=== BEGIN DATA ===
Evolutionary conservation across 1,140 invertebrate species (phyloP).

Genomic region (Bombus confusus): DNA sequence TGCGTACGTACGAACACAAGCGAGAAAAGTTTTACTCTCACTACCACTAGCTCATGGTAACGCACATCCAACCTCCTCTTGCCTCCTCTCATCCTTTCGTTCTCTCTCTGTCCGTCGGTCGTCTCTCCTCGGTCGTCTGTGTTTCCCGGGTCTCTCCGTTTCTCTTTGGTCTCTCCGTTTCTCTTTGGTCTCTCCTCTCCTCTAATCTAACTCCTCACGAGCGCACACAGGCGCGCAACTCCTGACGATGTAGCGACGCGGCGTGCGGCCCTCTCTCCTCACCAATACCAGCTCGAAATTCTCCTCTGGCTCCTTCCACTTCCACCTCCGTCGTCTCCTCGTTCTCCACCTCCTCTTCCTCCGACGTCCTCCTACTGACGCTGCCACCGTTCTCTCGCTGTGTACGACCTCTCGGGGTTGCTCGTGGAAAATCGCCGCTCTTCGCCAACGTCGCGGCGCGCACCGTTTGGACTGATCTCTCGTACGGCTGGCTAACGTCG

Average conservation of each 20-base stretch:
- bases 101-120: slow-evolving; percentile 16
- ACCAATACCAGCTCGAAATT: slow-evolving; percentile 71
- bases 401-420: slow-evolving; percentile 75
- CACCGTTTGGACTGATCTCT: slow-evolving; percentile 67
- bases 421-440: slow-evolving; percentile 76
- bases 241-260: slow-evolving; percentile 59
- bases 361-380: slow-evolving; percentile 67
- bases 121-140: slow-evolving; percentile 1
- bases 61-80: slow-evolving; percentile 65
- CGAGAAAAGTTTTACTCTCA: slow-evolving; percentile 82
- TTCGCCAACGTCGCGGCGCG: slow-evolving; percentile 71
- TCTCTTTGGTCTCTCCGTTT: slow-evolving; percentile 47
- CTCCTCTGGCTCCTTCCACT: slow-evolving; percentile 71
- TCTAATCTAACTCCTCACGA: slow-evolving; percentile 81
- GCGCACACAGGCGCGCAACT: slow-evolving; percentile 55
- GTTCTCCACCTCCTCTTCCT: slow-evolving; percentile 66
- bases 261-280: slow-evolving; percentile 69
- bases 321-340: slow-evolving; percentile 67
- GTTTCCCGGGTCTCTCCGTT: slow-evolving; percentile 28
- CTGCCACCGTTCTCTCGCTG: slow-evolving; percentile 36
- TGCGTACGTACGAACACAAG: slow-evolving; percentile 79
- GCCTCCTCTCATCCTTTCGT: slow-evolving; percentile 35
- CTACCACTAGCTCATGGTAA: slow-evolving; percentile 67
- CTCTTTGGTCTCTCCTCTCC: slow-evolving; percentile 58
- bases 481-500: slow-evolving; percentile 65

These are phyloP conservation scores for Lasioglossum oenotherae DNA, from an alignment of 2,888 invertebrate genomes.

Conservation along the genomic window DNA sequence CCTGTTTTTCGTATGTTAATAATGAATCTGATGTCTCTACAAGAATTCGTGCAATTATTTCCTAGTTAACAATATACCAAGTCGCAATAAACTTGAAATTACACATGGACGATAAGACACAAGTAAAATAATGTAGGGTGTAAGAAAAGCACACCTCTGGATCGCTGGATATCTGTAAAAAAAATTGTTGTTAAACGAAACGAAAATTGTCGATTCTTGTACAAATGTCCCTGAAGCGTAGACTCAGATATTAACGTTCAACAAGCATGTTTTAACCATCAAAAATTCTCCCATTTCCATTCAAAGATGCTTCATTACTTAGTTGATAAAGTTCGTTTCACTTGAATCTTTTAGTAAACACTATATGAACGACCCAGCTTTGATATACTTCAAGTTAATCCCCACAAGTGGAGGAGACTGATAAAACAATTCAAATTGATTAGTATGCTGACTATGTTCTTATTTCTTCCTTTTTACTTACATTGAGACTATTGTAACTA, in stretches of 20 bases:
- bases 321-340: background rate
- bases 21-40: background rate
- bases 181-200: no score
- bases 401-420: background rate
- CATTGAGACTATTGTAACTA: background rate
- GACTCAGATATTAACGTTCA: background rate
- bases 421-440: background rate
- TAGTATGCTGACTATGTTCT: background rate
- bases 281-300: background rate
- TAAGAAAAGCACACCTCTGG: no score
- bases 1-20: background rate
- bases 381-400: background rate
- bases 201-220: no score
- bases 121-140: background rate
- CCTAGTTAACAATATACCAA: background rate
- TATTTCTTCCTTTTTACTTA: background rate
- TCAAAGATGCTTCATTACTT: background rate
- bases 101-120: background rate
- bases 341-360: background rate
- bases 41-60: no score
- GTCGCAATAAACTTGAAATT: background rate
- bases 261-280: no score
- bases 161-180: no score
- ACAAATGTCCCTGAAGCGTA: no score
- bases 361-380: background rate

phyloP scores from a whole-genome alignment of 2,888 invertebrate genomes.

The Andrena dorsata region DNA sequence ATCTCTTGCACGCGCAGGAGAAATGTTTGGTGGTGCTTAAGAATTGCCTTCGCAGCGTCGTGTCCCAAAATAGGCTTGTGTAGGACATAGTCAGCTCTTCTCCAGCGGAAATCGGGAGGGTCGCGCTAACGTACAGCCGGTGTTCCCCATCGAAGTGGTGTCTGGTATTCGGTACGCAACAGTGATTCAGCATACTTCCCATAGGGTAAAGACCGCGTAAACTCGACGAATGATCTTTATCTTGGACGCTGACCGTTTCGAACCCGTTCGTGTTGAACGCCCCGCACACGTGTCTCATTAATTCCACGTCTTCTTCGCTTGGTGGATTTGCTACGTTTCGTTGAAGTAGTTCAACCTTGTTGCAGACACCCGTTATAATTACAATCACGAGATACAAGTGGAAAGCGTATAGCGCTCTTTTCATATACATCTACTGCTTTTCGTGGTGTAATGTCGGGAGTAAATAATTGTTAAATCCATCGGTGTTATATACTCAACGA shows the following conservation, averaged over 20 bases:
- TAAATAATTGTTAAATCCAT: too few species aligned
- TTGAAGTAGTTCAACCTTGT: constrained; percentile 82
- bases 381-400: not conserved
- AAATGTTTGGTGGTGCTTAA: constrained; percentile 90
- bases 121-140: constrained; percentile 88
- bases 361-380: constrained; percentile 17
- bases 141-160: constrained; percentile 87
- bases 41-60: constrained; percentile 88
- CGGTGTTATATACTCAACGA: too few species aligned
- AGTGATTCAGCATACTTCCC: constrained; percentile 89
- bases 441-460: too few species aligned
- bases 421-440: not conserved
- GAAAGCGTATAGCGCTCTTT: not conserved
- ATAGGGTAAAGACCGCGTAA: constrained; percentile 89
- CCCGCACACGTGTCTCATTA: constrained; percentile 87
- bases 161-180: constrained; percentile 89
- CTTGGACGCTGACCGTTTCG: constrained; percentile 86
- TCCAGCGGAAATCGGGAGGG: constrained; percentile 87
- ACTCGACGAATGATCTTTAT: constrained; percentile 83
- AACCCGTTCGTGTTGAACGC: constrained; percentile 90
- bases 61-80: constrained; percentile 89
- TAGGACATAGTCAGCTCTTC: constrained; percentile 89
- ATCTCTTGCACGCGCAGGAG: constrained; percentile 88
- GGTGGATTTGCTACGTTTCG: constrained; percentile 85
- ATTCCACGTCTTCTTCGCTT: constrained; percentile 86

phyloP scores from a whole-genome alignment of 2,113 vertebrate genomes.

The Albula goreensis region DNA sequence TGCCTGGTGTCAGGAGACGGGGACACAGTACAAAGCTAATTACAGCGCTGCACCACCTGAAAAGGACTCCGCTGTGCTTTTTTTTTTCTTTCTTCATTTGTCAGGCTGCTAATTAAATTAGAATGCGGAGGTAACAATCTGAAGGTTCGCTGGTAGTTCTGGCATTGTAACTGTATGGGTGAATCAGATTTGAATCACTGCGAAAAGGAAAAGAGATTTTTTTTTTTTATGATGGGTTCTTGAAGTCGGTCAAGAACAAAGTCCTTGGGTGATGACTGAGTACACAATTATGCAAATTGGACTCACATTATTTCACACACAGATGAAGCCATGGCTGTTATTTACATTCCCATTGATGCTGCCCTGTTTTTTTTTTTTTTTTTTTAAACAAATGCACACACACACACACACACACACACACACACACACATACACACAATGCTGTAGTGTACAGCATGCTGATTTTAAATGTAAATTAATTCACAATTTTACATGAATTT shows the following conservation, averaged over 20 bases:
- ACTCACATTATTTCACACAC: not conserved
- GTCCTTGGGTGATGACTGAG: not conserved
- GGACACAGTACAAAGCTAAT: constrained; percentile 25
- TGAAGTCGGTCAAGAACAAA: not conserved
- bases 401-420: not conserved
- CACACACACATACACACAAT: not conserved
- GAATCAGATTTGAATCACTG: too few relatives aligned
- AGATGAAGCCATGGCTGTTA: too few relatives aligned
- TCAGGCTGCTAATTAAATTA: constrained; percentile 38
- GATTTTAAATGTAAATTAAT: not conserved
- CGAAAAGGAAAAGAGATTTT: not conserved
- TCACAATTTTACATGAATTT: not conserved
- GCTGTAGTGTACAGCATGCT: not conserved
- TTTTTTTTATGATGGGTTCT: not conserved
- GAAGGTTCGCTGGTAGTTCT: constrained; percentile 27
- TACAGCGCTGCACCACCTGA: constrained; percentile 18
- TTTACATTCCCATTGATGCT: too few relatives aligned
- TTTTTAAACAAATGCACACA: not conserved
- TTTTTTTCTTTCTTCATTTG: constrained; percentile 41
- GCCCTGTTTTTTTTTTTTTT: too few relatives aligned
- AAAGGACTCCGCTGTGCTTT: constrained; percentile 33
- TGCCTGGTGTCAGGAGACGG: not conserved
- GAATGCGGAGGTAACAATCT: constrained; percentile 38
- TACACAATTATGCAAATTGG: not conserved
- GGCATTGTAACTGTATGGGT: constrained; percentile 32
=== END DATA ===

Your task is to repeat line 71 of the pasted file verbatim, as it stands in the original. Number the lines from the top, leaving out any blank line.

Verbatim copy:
- ATAGGGTAAAGACCGCGTAA: constrained; percentile 89